The United Auto Workers union is claiming unfair interference by leading Republican officials after losing a union representation election in February at the Chattanooga, Tennessee, Volkswagen assembly plant.
NewsChannel 5 in Nashville reports:
United Auto Workers lawyers issued subpoenas Wednesday for Tennessee Gov. Bill Haslam, U.S. Senator Bob Corker and key members of the Haslam administration to testify at an upcoming hearing over the union’s efforts to organize the Volkswagen plant in Chattanooga.
Corker’s chief-of-staff Todd Womack and press secretary Micah Johnson were listed on the subpoena list, along with conservative activists Grover Norquist and Matt Patterson.
The subpoenas call for them to testify before a National Labor Relations Board hearing later this month, where the UAW is challenging a vote that it narrowly lost at the VW plant. It asks those officials to bring all documents relating to economic incentives offered to Volkswagen.
Documents recently leaked to NewsChannel 5 Investigates show the Haslam administration wanted a say in the automaker’s deal with organized labor — in exchange for $300 million in economic incentives to help VW expand its Chattanooga operations.
The governor had emphatically denied rumors heard by Democratic lawmakers that state incentives were tied to Volkswagen rejecting the UAW’s role on its workers council.
But the documents, marked confidential, stated that the proposed incentives were “subject to works council discussions between the State of Tennessee and VW being concluded to the satisfaction of the State of Tennessee.”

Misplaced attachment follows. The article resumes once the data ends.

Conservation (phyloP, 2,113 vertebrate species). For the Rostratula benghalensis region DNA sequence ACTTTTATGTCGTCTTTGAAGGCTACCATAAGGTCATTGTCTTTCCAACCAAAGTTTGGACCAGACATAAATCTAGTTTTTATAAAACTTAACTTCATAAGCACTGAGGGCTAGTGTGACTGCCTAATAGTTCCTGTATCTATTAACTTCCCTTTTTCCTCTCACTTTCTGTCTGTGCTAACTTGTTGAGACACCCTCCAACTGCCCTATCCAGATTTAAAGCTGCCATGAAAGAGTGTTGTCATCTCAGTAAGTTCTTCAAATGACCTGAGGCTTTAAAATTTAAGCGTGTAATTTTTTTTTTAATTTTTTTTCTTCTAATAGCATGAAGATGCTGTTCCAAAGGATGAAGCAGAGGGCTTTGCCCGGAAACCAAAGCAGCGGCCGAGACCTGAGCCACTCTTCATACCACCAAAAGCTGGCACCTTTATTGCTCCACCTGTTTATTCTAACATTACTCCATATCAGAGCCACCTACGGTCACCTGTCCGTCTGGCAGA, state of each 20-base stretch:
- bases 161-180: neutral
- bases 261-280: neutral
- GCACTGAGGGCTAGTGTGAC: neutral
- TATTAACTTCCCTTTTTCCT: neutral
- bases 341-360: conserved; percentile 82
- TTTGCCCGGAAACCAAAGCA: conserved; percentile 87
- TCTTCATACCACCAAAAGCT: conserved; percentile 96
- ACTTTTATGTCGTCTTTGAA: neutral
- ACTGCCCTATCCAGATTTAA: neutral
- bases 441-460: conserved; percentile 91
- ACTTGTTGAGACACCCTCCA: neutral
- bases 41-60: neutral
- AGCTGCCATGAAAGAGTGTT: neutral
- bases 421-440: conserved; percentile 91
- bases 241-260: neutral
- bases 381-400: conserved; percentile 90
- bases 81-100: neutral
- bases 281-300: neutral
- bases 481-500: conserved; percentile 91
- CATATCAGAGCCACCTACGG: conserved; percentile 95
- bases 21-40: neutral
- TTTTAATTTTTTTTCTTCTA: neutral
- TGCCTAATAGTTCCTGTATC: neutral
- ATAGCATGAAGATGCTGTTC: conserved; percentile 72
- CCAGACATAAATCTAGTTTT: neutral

Emails obtained by NewsChannel 5 Investigates also showed that Corker’s staff was in contact with anti-union activists and then shared that information with members of the Haslam administration who were in charge of the incentives.
While union haters were celebrating what the saw as a victory at Volkswagen over big bad organized labor, some contradictory news was emerging from Tennessee. The Chattanooga Times-Free Press reported:
Last year, Tennessee had the fastest rate of growth in union membership of any state, according to new government figures. The U.S. Bureau of Labor Statistics estimates 31,000 more Tennesseans were members of labor unions in 2013 than in the previous year, swelling the ranks of organized labor in the state by 25 percent last year and boosting union rolls to the highest level in nearly a decade.
Georgia and Alabama were close behind Tennessee in the growth rate for union membership with union rolls growing in each state by more than 22 percent last year. BLS estimates Georgia added 38,000 union members last year and Alabama added another 37,000 union members during 2013.
Unions have traditionally been weak in the American south, and the percentage of the southern workers who are unionized is still very low. But with the burden of “right to work” for less laws and the outright hostility of southern politicians, any gains at all are noteworthy.
And by coincidence, two notable figures in southern labor history were born on this date.
And racing-car driver Curtis Turner, who attempted to organize a union for the mostly-southern NASCAR drivers in 1961 and for his temerity was banned from NASCAR races for several years, was born on this date in nearby Floyd, Virginia, in 1924.